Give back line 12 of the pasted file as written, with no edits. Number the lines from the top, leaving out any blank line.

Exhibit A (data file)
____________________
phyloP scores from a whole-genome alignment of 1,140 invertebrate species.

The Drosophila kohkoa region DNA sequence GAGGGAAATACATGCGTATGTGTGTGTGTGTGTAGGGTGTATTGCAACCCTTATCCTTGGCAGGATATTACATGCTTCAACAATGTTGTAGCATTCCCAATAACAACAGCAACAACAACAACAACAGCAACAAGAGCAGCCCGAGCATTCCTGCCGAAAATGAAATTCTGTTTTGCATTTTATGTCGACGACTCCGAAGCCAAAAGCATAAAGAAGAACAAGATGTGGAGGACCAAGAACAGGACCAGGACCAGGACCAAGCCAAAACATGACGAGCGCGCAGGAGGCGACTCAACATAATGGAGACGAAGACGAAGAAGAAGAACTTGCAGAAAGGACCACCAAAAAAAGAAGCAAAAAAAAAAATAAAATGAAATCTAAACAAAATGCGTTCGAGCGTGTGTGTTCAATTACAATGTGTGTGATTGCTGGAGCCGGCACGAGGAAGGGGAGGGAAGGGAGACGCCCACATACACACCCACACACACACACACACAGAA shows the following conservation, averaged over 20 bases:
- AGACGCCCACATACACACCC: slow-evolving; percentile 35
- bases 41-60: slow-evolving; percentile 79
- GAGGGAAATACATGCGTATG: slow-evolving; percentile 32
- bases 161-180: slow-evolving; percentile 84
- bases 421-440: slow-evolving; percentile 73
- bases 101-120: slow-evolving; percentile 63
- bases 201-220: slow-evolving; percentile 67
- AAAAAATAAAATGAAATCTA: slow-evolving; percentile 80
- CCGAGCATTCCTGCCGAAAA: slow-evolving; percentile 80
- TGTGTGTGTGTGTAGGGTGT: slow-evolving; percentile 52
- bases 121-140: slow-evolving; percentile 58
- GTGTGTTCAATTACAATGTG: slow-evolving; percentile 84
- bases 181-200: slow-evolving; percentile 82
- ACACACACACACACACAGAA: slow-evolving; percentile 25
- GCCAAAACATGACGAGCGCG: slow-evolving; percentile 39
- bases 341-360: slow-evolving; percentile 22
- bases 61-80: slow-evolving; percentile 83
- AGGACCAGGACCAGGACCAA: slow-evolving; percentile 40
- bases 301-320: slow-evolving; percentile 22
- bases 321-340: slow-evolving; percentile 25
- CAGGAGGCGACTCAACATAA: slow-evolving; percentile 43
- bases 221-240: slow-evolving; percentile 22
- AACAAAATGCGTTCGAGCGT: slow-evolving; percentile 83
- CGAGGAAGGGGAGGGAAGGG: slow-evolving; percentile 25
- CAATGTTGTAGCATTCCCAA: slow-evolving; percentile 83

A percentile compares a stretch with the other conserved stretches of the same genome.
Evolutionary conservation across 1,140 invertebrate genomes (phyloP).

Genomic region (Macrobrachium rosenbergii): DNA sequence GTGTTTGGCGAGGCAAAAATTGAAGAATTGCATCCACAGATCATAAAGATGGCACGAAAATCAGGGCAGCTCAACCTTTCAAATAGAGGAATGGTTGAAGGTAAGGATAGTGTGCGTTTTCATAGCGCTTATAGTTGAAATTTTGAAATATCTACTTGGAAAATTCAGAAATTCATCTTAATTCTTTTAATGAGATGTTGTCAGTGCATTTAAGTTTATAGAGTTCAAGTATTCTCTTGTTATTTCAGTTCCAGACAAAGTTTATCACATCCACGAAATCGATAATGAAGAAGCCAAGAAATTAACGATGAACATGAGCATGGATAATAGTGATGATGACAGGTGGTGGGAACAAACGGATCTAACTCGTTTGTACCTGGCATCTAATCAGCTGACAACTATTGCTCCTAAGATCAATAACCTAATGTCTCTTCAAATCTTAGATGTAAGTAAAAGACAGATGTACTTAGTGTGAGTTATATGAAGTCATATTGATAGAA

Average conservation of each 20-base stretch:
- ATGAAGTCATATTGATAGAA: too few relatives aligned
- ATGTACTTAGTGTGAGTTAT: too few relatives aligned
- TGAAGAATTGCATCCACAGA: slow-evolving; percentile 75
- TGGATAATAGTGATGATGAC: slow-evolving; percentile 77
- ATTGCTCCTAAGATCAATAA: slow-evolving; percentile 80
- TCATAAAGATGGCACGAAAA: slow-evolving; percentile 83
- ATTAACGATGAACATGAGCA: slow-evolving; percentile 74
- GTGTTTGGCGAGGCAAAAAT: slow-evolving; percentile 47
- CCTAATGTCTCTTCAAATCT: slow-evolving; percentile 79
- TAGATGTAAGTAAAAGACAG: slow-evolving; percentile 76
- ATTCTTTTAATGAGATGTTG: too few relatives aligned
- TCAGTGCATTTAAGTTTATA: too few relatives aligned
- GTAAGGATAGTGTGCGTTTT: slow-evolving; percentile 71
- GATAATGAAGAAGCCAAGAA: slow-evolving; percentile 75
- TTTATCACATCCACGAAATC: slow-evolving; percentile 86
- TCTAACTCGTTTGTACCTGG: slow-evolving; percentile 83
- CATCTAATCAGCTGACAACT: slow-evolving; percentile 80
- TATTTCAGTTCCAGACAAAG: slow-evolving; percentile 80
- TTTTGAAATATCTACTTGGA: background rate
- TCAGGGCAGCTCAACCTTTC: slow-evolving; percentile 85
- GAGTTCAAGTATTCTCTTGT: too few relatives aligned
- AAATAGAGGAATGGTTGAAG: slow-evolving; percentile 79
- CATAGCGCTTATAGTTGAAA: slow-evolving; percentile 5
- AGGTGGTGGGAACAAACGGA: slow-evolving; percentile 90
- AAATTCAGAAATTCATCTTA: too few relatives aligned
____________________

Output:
- TGTGTGTGTGTGTAGGGTGT: slow-evolving; percentile 52